Department of Teaching, Learning and Teacher Education


Date of this Version



Rivero, A. & Lewis, E. (2020). Reflection and Inquiry-based Teaching: Exploring Reflective Practices in Beginning Secondary Science Teachers. In Levrini, O. & Tasquier, G. (Eds.), Electronic Proceedings of the ESERA 2019 Conference. The beauty and pleasure of understanding: engaging with contemporary challenges through science education, Part 3, Strand 3 Science Teaching Processes (co-edited by Sabine Fechner & Roald Verhoeff), (pp. 320-329). Bologna, Italy: Alma Mater Studiorum- University of Bologna. ISBN 978-88-945874-0-1.


Conference proceedings paper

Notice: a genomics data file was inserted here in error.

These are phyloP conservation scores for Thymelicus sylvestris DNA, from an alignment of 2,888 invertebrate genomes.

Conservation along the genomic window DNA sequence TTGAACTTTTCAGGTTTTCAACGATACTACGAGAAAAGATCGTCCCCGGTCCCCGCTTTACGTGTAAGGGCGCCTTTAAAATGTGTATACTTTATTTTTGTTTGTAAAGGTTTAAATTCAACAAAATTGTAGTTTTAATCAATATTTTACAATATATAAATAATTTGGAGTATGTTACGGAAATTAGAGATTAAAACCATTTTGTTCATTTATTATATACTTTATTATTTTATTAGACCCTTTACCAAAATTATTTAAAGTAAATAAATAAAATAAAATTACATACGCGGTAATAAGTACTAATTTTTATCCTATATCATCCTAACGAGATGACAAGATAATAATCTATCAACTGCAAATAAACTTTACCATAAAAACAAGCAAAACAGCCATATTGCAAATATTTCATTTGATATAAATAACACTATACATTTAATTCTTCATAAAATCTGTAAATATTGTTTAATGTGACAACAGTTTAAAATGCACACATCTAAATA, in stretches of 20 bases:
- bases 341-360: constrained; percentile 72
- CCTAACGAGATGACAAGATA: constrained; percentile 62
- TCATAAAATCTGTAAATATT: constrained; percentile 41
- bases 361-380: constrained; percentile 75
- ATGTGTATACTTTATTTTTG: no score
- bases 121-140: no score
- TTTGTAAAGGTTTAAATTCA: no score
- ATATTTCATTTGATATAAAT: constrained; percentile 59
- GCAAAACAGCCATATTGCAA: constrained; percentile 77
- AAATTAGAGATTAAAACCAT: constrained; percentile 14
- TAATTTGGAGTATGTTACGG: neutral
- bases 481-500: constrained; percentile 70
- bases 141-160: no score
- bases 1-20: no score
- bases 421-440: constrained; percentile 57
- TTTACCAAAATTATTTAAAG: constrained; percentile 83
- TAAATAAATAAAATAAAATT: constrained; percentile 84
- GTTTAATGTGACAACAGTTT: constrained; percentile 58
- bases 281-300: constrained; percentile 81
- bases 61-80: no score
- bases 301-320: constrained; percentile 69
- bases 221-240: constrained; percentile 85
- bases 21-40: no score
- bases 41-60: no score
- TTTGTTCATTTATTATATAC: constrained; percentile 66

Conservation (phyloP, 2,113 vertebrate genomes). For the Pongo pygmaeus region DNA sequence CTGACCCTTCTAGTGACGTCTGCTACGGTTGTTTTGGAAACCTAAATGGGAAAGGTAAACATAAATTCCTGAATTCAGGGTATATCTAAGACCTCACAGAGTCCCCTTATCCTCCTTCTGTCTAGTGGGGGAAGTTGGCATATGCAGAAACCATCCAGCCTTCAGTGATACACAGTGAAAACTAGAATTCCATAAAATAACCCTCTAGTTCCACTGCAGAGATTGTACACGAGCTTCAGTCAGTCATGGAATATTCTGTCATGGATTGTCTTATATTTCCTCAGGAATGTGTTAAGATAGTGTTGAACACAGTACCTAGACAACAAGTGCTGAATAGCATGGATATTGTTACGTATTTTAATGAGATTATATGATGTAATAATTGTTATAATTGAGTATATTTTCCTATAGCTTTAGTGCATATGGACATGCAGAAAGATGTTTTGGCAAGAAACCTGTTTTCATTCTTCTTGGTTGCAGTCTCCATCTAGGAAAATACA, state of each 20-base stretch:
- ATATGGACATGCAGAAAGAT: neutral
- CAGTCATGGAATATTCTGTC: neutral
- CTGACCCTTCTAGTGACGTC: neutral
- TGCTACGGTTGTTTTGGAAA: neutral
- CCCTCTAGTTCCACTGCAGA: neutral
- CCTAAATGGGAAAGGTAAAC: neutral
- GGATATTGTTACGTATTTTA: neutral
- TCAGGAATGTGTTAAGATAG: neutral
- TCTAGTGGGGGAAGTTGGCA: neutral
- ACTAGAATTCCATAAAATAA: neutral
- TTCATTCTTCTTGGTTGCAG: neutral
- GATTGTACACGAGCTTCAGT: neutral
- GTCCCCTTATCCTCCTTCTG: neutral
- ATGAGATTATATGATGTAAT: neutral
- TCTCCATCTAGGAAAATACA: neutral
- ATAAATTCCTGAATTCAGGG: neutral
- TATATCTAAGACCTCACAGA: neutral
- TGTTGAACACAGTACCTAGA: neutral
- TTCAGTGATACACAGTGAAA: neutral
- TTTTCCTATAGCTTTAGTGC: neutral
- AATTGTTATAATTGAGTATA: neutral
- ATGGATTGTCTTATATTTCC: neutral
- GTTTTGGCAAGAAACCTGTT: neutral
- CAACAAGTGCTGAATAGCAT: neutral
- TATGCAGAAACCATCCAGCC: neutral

Science teachers’ reflections can be used as an opportunity to improve teaching through inquiry-based instruction (White, Frederiksen, & Collins, 2009), especially during their first years as teachers. Yet more work is still needed to support the development of beginning teachers’ reflective practices (Russell & Martin, 2014). The purpose of this exploratory multi-methods study was to describe: (a) beginning secondary science teachers’ reflective practices up to 4 years after completing their teacher education program, (b) the factors that might have an effect on these practices for participants, and (c) the connection (if any) between their inquiry-based instruction and reflective practices. We used open-ended interviews to describe the participants’ reflective practices, applying Cartwright (2011) levels of reflection, and to determine factors that could support or limit their reflective practices. Additionally, we analyzed classroom observations coded using EQUIP to understand the teachers’ inquiry-based teaching. We found that novice teachers can develop all levels of reflection, but they tended to be more unconscious when they teach a new course or teach out-of-field. Teaching experience, collaboration among teachers, and whole-school professional development can support science teachers to engage in higher levels of reflective practices. Finally, higher levels of reflection seemed to have a connection to more proficient use of inquiry-based instruction.